The choices we often face are not going to be whether to tolerate religion or not, its going to be a choice of which Church we choose to tolerate. We don’t get off the hook from having to make a value judgment as to which religion is better than others. We will have to choose a side.

    I for one do prefer Christianity over Islam. I think Islam is a bad religion, at least as it is being practiced today. If you want to call me wrong-headed, prejudiced, etc., fine. But that doesn’t mean I’m wrong.

  8. #8 Ed Brayton
    April 28, 2006

    Gryph wrote:

    All things being equal however, I would much rather live under a Christian tyrant than an Islamic one.

    I would agree, but not becuase of the nature of Christianity or the nature of Islam. At their core, both can be interpreted in equally barbaric ways. The difference between them is that Christianity has been changed enormously by contact with Enlightenment ideas. The Christianity of today is vastly different, except in the most reactionary of sects, than the Christianity of a few centuries ago. Prior to the Enlightenment, Christianity was just as bent on gaining political power and punishing infidels and heretics as much of Islam is today.

  9. #9 atari24
    April 28, 2006

    I would not live under any tyrant. You’re really splitting hairs saying an Islamic tyrant is worse than a Christian tyrant.

  10. #10 Roman Werpachowski
    April 28, 2006

    Prior to the Enlightenment, Christianity was just as bent on gaining political power and punishing infidels and heretics as much of Islam is today.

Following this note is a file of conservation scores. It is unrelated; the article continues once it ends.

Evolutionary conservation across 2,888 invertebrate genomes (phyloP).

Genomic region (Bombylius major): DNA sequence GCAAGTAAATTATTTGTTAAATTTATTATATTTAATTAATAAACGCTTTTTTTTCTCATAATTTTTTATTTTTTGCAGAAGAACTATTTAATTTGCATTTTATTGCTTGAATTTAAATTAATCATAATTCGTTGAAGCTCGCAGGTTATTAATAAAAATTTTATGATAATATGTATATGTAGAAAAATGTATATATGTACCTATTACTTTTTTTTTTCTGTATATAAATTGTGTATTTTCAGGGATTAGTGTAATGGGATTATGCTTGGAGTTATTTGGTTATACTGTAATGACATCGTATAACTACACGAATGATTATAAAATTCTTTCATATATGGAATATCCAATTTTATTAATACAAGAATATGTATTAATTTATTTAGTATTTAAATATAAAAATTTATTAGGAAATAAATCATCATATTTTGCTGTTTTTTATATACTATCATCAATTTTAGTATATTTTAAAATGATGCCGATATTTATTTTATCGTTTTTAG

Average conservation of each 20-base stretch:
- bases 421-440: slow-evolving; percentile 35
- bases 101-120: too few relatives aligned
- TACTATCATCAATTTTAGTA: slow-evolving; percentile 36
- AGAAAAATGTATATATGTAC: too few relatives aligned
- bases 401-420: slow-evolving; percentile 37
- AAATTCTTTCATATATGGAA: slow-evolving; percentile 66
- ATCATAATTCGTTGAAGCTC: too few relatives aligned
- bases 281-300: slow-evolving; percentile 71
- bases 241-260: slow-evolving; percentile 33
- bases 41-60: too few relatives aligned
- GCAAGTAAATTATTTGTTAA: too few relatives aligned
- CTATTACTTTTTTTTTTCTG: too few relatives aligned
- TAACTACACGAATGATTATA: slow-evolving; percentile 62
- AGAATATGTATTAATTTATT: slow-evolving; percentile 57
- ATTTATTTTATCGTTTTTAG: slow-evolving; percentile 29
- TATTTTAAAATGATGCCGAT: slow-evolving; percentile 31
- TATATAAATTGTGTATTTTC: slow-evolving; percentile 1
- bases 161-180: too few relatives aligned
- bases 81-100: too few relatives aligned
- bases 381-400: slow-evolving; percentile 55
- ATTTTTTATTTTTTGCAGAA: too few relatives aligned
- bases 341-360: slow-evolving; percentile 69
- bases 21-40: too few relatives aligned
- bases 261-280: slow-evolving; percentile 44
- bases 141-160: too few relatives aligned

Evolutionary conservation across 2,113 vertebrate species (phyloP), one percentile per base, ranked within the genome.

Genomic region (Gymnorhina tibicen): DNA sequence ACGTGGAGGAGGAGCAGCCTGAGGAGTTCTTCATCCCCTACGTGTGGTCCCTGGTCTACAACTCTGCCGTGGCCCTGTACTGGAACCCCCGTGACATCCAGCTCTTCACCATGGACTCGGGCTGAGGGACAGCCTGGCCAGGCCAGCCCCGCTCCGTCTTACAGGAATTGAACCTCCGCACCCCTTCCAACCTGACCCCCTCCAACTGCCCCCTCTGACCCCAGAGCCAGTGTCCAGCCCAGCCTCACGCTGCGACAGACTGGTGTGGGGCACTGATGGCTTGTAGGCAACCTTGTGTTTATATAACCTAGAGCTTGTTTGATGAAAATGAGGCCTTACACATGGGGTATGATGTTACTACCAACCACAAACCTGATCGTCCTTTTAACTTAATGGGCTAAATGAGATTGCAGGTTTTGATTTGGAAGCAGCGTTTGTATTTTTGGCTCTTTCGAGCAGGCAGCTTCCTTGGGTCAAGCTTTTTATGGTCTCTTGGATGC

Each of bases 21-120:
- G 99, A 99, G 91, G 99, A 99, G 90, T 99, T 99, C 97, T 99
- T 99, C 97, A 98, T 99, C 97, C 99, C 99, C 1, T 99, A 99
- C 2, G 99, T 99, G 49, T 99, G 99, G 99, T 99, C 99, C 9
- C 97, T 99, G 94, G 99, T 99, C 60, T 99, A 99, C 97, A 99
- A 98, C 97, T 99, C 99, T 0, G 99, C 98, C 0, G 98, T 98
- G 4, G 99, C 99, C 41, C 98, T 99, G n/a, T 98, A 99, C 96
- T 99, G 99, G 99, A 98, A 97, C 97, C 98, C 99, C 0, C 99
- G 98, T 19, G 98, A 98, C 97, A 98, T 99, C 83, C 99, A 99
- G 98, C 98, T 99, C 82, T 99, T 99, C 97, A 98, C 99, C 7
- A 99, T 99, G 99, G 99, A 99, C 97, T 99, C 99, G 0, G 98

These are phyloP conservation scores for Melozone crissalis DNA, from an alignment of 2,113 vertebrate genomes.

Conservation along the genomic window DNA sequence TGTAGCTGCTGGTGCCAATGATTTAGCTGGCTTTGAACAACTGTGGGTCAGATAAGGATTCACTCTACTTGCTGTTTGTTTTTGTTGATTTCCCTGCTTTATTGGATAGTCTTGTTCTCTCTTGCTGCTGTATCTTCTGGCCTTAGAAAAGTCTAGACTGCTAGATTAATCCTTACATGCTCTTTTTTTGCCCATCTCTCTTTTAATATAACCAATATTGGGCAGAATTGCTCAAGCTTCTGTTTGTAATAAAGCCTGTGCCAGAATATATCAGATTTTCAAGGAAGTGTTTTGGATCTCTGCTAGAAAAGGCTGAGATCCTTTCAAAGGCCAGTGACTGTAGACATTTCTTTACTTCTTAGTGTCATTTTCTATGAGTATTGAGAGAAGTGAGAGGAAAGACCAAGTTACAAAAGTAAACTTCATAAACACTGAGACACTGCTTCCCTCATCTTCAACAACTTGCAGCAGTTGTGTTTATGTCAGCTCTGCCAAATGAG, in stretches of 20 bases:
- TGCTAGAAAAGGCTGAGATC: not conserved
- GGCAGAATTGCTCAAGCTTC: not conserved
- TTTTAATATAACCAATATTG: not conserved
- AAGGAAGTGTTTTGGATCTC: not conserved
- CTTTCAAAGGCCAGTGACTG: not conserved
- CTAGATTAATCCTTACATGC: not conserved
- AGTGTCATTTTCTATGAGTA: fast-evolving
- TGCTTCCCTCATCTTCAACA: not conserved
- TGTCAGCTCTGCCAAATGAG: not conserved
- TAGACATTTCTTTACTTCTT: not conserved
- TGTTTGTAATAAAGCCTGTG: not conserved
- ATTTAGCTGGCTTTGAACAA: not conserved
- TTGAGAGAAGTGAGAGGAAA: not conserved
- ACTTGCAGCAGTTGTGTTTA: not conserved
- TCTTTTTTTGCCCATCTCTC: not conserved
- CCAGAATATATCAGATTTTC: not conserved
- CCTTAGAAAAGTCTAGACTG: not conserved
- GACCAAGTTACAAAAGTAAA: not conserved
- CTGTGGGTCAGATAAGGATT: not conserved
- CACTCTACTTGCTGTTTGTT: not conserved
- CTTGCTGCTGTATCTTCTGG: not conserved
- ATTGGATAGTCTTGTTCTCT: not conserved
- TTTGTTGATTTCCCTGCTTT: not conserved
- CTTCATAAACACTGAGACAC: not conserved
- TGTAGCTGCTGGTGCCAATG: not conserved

To what extent the thing usually called Enlightenment is an outcome of Christianity?

    I think that the notion that man cannot just do whatever he pleases, that he is bound by morality and what is right to do, did not come by itself. It has been planted in our minds by religion.

  11. #11 Fredrock Flintstone
    April 28, 2006

    I think that the notion that man cannot just do whatever he pleases, that he is bound by morality and what is right to do, did not come by itself. It has been planted in our minds by religion.

    So I’m sure do most religious people. So what? Do you have any evidence that this is the case or does it just make you feel good to assume it?

    I think (warning, unsupported assertion based on what I believe is true to follow) that even if one demonstrated somehow that religion was the source of morality, the fact that every aspect of religion originated in the mind of man makes your point meaningless. Either way, the human mind invented morality.

  12. #12 Ed Brayton
    April 28, 2006

    Roman wrote:

    I think that the notion that man cannot just do whatever he pleases, that he is bound by morality and what is right to do, did not come by itself. It has been planted in our minds by religion.